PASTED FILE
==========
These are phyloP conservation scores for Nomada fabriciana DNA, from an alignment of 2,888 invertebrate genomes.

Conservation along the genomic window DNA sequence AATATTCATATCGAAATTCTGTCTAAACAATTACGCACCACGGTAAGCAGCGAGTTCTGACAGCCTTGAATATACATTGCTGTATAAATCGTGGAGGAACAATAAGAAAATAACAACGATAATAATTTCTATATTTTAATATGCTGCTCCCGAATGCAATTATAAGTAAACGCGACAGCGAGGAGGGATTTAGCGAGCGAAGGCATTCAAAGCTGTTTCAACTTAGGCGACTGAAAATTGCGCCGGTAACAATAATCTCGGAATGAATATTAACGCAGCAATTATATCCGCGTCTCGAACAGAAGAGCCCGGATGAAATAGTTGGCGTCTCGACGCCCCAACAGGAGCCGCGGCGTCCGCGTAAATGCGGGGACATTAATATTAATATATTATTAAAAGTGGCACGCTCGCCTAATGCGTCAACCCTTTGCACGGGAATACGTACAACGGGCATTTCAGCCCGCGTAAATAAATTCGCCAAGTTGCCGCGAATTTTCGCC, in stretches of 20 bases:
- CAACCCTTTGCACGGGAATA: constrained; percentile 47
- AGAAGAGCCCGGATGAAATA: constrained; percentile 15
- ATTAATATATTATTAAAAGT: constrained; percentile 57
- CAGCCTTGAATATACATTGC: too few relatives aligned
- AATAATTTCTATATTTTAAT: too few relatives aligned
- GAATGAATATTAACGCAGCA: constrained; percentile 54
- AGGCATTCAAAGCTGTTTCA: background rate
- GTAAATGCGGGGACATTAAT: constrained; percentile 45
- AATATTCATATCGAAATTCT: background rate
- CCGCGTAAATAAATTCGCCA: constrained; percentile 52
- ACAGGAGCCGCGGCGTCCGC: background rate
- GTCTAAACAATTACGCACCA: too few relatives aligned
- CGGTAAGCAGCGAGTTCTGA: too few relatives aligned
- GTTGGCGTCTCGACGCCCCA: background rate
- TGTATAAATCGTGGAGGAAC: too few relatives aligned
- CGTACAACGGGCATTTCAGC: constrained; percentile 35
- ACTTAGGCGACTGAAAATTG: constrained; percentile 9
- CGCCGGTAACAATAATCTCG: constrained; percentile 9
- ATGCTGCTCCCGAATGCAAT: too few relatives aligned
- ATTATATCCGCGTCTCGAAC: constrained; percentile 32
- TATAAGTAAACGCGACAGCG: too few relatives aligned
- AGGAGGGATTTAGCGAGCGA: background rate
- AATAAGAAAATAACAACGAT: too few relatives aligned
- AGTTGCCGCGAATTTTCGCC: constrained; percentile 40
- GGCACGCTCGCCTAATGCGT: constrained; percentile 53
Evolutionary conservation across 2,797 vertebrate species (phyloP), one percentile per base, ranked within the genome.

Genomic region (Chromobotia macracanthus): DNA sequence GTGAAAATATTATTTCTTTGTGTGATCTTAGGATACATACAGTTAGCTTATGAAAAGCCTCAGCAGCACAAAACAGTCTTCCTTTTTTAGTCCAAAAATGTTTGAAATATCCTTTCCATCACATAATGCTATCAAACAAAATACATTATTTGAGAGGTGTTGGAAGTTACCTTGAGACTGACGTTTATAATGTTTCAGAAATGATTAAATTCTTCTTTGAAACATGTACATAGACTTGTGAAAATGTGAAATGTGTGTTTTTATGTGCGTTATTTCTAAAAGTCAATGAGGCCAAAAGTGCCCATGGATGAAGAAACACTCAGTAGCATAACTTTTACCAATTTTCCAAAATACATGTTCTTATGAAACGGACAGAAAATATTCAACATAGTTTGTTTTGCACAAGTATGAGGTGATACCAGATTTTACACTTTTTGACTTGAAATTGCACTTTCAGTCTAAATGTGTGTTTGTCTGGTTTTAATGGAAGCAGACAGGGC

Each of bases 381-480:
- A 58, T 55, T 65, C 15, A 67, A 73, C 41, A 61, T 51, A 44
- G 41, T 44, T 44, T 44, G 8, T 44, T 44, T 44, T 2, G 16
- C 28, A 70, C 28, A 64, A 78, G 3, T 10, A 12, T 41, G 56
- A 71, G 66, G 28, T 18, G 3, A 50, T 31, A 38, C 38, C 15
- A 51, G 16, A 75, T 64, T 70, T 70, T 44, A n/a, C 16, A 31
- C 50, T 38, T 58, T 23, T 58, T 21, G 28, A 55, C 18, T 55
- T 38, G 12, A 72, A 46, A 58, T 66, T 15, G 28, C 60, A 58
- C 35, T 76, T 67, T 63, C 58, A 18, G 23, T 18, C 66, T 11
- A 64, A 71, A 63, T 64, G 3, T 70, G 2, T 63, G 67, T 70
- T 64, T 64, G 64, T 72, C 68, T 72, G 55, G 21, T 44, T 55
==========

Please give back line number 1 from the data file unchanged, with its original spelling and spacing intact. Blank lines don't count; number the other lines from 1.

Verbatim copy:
These are phyloP conservation scores for Nomada fabriciana DNA, from an alignment of 2,888 invertebrate genomes.